Geo-spatial in-memory caching using Rtree

Having to save a lot of geo-spatial data is a task rarely one passes without being scared for one’s life. Whether you are using a DB like postGIS, an in-memory data store like geoRedis or some other tool, handling geo-spatial data usually mean using RTree. Using RTree directly can ave some very positive effects on your system performance, so we thought we’ll let you in on this industry secret.

What is RTree, you ask? It is a N-dimensional tree data structure for storing and indexing geometrical spaces. The documentation (which seems to be available only for v0.7) gives example for typical commands. Just to have a more visual example, here’s what Wikipedia has to demonstrate this useful data structure:

R-tree.svg
By Skinkie, w:en:Radim BacaOwn work, Public Domain, https://commons.wikimedia.org/w/index.php?curid=9938400

Today we will use it’s Python variant, just for the kicks. This Python package (v0.8.2 at the time of writing) is wrapping libspatialindex (written in C), providing a simple-to-use-not-so-simple-to-optimize RTree. Not perfect bud good enough for most needs – we handled several millions of requests per second on a single machine with this, so you know it’s just OK.

Yeah Yeah, now how would I use it?

Suppose you have a big geo-spatial DB and you’re worried about request latency. Sure, there are some fine solutions out there, with caching and parallelization, but what if you want some small custom query, done on a small subset of items? well – look no further than python RTree.

Here are some typical examples for integrating RTree, possibly along-side with your fancy geo-spatial DB thingy (postGIS anyone?):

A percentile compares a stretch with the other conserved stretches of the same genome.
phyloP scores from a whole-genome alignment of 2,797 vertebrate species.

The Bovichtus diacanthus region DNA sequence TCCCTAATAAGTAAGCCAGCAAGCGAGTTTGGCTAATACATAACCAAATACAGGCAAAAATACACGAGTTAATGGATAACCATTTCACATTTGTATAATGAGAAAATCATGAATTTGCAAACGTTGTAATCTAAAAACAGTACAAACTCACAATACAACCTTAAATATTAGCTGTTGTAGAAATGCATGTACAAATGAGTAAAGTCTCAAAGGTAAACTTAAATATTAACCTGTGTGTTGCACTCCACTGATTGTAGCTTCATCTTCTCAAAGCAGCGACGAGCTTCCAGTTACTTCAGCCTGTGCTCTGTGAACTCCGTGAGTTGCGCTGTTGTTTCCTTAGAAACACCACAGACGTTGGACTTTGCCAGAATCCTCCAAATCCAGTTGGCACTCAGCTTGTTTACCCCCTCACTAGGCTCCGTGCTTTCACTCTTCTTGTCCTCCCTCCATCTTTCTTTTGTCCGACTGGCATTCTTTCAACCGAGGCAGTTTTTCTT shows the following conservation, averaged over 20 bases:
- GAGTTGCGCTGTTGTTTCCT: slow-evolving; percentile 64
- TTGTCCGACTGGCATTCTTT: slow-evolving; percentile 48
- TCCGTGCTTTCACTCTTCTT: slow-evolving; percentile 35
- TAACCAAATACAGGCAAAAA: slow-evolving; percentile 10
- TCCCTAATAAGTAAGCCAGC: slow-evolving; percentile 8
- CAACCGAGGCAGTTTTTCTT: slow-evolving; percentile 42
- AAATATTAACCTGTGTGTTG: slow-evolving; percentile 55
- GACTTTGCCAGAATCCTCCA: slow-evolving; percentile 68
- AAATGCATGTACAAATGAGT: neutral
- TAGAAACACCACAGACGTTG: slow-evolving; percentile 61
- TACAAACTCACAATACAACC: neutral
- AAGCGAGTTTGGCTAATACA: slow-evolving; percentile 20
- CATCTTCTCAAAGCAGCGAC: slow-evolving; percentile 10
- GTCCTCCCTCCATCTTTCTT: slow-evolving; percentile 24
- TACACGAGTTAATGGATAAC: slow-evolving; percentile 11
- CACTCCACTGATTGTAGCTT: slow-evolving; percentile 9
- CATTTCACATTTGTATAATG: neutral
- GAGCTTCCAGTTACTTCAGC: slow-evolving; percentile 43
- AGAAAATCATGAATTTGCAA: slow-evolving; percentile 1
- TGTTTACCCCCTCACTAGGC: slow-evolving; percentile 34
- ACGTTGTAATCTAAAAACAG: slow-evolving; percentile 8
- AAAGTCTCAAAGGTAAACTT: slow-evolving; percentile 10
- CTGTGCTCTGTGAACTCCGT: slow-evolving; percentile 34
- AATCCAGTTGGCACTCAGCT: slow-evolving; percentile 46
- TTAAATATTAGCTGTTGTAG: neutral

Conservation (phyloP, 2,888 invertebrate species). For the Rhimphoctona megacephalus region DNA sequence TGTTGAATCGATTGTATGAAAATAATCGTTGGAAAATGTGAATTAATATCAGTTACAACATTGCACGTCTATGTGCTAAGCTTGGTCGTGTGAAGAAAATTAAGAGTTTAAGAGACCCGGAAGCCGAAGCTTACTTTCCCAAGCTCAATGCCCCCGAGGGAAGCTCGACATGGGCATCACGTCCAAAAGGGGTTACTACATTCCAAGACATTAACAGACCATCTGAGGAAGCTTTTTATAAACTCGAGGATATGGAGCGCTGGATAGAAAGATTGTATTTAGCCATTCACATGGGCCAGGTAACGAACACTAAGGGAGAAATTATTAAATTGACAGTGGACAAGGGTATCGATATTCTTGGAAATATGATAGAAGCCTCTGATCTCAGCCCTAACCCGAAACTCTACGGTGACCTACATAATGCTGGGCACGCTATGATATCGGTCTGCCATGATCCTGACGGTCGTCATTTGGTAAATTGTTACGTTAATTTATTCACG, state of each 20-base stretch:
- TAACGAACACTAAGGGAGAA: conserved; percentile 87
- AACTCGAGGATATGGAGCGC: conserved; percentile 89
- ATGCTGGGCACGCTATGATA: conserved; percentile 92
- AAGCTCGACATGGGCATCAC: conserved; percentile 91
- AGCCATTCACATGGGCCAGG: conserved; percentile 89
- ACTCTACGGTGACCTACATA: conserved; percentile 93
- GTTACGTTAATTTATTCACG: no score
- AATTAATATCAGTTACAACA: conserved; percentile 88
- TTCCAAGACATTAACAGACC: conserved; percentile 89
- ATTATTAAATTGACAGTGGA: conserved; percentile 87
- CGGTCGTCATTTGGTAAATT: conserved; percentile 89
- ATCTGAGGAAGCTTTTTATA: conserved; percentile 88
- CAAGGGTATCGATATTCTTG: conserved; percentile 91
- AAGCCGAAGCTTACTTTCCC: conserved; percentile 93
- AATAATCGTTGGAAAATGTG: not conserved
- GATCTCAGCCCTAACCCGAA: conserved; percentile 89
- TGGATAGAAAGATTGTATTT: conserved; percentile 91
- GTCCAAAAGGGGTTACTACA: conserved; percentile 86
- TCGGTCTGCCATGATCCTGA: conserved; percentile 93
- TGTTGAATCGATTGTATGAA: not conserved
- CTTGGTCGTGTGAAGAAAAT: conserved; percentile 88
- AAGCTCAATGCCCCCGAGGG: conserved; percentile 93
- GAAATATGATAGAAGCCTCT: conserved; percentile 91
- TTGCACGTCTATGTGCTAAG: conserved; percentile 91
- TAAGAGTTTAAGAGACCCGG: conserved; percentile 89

• Match-making: if you want to match two (or more) items based on location, buyers to sellers,  questions to answers, boys to girls – a set of two (or more) RTrees fits like a glove. Each type of request compared against the other’s RTree, and if a match is not found – put into its own RTree for future matching.
  • spatial-based load-balancing: if you had several servers, each handling a different area, you could use RTree to decide which server to defer the request to. Furthermore, you could even add servers and change the area partitioning in flight, by changing the RTree (thread-safety caution is advised).
  • Manual caching: if you want to cache items not by time of insert. You can have one or more RTree(s) by different criteria, to check against upon every incoming request (even in parallel!) before giving up to a sluggish DB with a complex query.

how fast is it?

Well, pretty darn fast, thanks for asking! We ran an incoming queue (using kombu) and were able to handle millions of request per second – RTree intersection() call per-request on a tree with approx. 10K items. Keep in mind that the real performance comes from the C library, and the wrapper just makes it easy for Python coders to use.

Pitfalls & CAVEATS?